Sherman Yan, Dominic Wai and Eutonia Chen, ONC Lawyers, give an overview of the dawn raid and investigative powers of the Independent Commission Against Corruption (ICAC), Securities and Futures Commission (SFC) and Competition Commission (CC), and practical tips on dealing with them.

What do you do if someone knocks on your door or comes to your office early in the morning with a search warrant to enter and search your premises? The ICAC, SFC and CC have the power to gain entry and search premises for investigations. Any company or individual might be subject to a ‘dawn raid’ if the raiding authorities have reasonable grounds to believe or suspect that such a company or individual has contravened particular laws, such as the Prevention of Bribery Ordinance (Cap 201), Securities and Futures Ordinance (Cap 571) and the Competition Ordinance (Cap 619).

Recently, the SFC has issued an announcement notifying the industry of anti-money laundering (AML) concerns. In the announcement, the SFC highlighted that during its onsite inspections of licensees and AML investigations, they identified the following areas of concern:

  1. failure to scrutinise cash and third-party deposits into customer accounts
  2. ineffective monitoring of transactions in customer accounts
  3. failure to take adequate measures to continuously monitor business relationships with customers which present a higher risk of money laundering
  4. inadequate enquiries made to assess potentially suspicious transactions to determine whether or not it is necessary to make a report to the Joint Financial Intelligence Unit, and lack of documentation of the assessment results, and
  5. failure to monitor and supervise the ongoing implementation of anti-money laundering and counter-terrorist financing policies and procedures.

As a result, the SFC has stated explicitly that it expects to bring a number of enforcement proceedings against SFC-licensed brokerages. In view of the rising concerns on AML and the recent implementation of the Competition Ordinance, it is expected that there will be increasing use of dawn raids for authorities to gather evidence for investigations.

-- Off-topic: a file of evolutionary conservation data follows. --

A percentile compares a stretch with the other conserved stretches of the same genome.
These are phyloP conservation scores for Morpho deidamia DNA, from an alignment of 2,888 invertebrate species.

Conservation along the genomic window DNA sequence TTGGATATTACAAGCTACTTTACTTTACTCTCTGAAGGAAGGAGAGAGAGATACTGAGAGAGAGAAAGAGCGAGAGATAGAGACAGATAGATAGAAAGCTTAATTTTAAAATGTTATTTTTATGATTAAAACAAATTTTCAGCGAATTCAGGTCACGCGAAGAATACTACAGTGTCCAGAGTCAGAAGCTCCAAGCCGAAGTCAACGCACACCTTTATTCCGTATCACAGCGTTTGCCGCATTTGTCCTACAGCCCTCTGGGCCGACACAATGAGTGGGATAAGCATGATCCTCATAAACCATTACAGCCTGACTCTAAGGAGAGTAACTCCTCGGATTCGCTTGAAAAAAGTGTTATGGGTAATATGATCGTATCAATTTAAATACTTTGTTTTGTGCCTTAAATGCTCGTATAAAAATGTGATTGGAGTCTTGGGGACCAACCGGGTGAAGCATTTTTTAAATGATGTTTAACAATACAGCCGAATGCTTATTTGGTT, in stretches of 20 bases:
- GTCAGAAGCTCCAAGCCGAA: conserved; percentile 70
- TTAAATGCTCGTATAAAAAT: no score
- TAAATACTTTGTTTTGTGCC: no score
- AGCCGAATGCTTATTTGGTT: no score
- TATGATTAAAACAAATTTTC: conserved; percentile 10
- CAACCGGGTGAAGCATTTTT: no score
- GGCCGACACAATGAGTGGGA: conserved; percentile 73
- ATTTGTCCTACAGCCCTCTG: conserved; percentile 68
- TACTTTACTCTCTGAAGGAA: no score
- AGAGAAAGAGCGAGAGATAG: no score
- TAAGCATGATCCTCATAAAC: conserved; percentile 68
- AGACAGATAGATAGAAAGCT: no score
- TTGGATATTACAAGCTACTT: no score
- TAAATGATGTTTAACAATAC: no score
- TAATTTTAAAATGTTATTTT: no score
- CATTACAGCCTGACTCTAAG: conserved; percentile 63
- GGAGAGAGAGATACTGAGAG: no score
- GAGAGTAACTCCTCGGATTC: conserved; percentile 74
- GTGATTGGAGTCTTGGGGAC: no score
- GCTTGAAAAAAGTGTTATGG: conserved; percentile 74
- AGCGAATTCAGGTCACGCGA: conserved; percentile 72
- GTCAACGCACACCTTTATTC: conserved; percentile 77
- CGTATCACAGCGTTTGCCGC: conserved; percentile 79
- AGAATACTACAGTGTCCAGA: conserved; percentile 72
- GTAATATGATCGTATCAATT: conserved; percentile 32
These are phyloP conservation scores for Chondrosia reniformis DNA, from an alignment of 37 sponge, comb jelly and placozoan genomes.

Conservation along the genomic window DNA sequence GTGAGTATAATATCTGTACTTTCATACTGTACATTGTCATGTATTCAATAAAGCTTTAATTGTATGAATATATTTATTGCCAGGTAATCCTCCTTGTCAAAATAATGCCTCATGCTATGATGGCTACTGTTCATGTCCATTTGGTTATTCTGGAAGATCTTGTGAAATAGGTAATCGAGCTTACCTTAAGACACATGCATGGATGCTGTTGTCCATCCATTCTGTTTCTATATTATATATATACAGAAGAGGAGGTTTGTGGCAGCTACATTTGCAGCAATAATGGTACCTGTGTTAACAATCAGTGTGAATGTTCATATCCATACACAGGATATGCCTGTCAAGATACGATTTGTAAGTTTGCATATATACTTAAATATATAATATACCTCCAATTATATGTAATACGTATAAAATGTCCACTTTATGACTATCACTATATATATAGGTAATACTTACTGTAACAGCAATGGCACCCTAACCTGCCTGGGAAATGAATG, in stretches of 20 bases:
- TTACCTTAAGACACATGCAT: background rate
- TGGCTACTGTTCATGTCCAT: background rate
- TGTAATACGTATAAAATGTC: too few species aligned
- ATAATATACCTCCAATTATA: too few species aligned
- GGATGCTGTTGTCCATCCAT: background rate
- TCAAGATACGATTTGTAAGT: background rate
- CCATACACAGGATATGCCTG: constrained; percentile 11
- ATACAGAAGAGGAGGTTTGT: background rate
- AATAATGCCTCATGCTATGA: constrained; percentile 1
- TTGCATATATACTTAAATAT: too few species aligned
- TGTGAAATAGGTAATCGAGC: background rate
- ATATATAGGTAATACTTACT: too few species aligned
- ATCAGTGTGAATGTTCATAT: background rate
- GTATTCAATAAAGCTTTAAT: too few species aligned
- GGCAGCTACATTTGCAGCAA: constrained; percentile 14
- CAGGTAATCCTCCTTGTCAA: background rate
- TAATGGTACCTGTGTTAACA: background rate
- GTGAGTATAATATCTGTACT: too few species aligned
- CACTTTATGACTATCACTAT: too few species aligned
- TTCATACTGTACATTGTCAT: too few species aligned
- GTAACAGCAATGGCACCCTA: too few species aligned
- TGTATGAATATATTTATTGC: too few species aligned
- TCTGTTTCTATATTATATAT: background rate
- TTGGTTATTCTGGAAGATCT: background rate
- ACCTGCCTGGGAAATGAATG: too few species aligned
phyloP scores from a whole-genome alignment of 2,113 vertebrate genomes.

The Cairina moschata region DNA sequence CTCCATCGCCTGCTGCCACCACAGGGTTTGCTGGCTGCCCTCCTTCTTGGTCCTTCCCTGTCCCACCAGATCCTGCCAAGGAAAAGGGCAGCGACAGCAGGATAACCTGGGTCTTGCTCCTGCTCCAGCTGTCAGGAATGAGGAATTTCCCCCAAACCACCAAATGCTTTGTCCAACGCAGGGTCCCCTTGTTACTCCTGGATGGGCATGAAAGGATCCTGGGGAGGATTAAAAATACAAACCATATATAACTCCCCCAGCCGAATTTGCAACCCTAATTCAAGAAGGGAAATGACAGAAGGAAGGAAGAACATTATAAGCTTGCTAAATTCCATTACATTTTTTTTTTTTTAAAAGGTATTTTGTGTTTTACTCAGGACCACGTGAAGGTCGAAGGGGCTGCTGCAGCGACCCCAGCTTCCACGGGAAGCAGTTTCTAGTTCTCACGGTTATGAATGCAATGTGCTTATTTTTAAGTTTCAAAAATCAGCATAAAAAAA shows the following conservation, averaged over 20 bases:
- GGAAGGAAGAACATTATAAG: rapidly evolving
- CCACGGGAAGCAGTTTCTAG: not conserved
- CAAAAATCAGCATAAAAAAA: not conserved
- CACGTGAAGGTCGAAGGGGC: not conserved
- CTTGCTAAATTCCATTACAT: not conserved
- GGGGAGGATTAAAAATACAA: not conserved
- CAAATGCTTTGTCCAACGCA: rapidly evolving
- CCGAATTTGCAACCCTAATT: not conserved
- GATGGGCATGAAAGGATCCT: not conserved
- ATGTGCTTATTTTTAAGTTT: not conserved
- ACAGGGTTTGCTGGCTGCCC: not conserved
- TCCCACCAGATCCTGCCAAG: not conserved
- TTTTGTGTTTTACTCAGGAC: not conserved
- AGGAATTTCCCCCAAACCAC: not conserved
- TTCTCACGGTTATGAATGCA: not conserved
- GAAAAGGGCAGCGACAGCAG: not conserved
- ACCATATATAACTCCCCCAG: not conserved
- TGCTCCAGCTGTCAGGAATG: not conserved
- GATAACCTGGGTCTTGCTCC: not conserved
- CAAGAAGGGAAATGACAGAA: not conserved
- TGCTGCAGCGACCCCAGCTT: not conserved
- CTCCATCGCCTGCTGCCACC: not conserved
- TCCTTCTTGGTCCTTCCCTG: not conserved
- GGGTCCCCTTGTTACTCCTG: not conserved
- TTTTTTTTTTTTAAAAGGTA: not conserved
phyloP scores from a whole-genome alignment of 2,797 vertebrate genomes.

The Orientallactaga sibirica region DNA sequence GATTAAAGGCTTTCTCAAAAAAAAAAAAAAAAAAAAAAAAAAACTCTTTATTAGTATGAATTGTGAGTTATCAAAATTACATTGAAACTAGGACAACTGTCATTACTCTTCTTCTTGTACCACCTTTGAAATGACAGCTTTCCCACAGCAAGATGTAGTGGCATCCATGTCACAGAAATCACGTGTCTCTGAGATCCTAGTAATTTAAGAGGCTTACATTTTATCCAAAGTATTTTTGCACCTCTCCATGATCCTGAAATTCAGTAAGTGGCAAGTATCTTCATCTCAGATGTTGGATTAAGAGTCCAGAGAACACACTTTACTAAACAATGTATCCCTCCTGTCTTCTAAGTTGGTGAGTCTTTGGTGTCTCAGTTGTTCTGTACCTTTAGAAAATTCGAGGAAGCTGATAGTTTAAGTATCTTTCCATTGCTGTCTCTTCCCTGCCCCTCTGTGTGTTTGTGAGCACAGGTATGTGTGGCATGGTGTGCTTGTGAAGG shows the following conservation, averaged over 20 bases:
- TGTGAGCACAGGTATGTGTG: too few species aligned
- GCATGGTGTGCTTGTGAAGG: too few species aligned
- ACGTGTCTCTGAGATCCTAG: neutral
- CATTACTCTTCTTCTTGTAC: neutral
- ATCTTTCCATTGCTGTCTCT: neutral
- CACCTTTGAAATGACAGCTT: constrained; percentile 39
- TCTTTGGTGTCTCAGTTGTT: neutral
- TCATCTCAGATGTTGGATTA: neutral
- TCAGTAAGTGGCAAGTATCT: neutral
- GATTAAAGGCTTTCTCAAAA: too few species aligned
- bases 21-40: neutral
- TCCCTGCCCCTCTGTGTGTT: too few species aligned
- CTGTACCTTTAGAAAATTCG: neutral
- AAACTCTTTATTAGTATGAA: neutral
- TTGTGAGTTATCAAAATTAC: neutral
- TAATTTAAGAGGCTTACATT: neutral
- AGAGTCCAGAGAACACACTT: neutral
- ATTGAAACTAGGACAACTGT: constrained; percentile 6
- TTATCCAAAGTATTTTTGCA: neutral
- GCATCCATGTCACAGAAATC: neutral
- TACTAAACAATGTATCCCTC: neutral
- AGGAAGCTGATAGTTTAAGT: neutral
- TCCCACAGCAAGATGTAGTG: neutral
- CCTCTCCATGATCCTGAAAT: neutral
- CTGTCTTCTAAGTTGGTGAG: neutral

What is a ‘dawn raid’ and what are the common allegations triggering it?

A dawn raid is an unannounced inspection of premises (for example an office, personal residence or warehouse) without prior notice. The word ‘dawn’ is used because the raiding authority is likely to conduct the inspection during the early hours of the day (say, before or around 9.00am). Generally, the ICAC, SFC and CC need a search warrant to conduct a dawn raid.

The following are some common allegations which might trigger a dawn raid:

  1. corruption, kickbacks and secret commissions (investigated by the ICAC)
  2. fraud and conspiracy to defraud (investigated by the ICAC)
  3. money laundering (investigated by the ICAC)
  4. insider dealing and market misconduct (investigated by the SFC), and
  5. price fixing and bid rigging (investigated by the CC).

Overview of the major investigative powers

It is important to understand the investigative powers of the raiding authorities, in order to ensure that the search investigation is conducted properly and the company or individual being investigated has fulfilled the legal obligations and their legal rights have been fully respected.


The ICAC Commissioner has the duty, on behalf of the Chief Executive of Hong Kong, to receive and consider complaints alleging corrupt practices and investigate such of those complaints as he/she considers practicable. The Independent Commission Against Corruption Ordinance (Cap 204) authorises the ICAC officer to conduct enquiries or examinations.

Further, the Prevention of Bribery Ordinance also gives the ICAC extensive powers to compulsorily acquire information if the ICAC is satisfied that there is reasonable cause to believe (i) that an offence under Prevention of Bribery Ordinance might have been committed; and (ii) that the accounts, books or documents are likely to be relevant for the purposes of an investigation of such offence.

In respect of the power of arrest, pursuant to Section 10 of the Independent Commission Against Corruption Ordinance, the ICAC might arrest without warrant anyone reasonably suspected to be guilty of the offences under the Independent Commission Against Corruption Ordinance or the Prevention of Bribery Ordinance or the Elections (Corrupt and Illegal Conduct) Ordinance.


Where the SFC has reasonable cause to believe that an offence under the relevant provisions might have been committed, or a person might have engaged in defalcation, fraud, misfeasance or other misconduct in connection with various conduct involving the financial products and activities which the Securities and Futures Ordinance (SFO) regulates, the SFC might in writing direct one or more of its employees or, with the consent of the Financial Secretary, appoint one or more other persons, to investigate the matter.

Under Section 183 of the SFO, the SFC might also by way of a written notice, require the person under investigation, or any person believed to have any relevant record or document or information to attend an interview at a time and place specified by the investigator to answer any question relating to the matters under investigation.